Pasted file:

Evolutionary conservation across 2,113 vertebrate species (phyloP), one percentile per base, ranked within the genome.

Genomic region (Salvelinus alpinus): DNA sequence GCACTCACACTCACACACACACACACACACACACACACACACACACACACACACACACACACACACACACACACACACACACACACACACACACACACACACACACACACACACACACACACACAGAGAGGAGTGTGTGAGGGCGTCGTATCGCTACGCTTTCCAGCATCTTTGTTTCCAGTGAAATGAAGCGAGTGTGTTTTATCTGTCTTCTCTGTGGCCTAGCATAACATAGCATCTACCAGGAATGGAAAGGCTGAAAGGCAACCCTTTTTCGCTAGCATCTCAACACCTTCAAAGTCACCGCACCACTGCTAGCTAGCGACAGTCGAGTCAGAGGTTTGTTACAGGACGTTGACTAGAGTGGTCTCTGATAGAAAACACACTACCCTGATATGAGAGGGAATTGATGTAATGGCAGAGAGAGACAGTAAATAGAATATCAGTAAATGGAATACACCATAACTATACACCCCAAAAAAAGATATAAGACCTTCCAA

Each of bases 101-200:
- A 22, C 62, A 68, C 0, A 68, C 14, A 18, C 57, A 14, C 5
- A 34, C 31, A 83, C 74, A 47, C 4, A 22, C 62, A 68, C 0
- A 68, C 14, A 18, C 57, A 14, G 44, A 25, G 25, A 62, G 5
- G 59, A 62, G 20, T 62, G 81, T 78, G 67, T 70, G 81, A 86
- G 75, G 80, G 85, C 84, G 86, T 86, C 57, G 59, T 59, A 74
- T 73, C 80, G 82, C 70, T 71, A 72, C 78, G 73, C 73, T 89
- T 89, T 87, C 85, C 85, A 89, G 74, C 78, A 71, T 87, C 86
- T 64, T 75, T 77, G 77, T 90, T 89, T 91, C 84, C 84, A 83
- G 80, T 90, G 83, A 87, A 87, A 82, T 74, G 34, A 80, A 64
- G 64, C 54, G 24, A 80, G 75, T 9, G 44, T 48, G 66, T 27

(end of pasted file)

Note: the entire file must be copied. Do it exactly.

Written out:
Evolutionary conservation across 2,113 vertebrate species (phyloP), one percentile per base, ranked within the genome.

Genomic region (Salvelinus alpinus): DNA sequence GCACTCACACTCACACACACACACACACACACACACACACACACACACACACACACACACACACACACACACACACACACACACACACACACACACACACACACACACACACACACACACACACAGAGAGGAGTGTGTGAGGGCGTCGTATCGCTACGCTTTCCAGCATCTTTGTTTCCAGTGAAATGAAGCGAGTGTGTTTTATCTGTCTTCTCTGTGGCCTAGCATAACATAGCATCTACCAGGAATGGAAAGGCTGAAAGGCAACCCTTTTTCGCTAGCATCTCAACACCTTCAAAGTCACCGCACCACTGCTAGCTAGCGACAGTCGAGTCAGAGGTTTGTTACAGGACGTTGACTAGAGTGGTCTCTGATAGAAAACACACTACCCTGATATGAGAGGGAATTGATGTAATGGCAGAGAGAGACAGTAAATAGAATATCAGTAAATGGAATACACCATAACTATACACCCCAAAAAAAGATATAAGACCTTCCAA

Each of bases 101-200:
- A 22, C 62, A 68, C 0, A 68, C 14, A 18, C 57, A 14, C 5
- A 34, C 31, A 83, C 74, A 47, C 4, A 22, C 62, A 68, C 0
- A 68, C 14, A 18, C 57, A 14, G 44, A 25, G 25, A 62, G 5
- G 59, A 62, G 20, T 62, G 81, T 78, G 67, T 70, G 81, A 86
- G 75, G 80, G 85, C 84, G 86, T 86, C 57, G 59, T 59, A 74
- T 73, C 80, G 82, C 70, T 71, A 72, C 78, G 73, C 73, T 89
- T 89, T 87, C 85, C 85, A 89, G 74, C 78, A 71, T 87, C 86
- T 64, T 75, T 77, G 77, T 90, T 89, T 91, C 84, C 84, A 83
- G 80, T 90, G 83, A 87, A 87, A 82, T 74, G 34, A 80, A 64
- G 64, C 54, G 24, A 80, G 75, T 9, G 44, T 48, G 66, T 27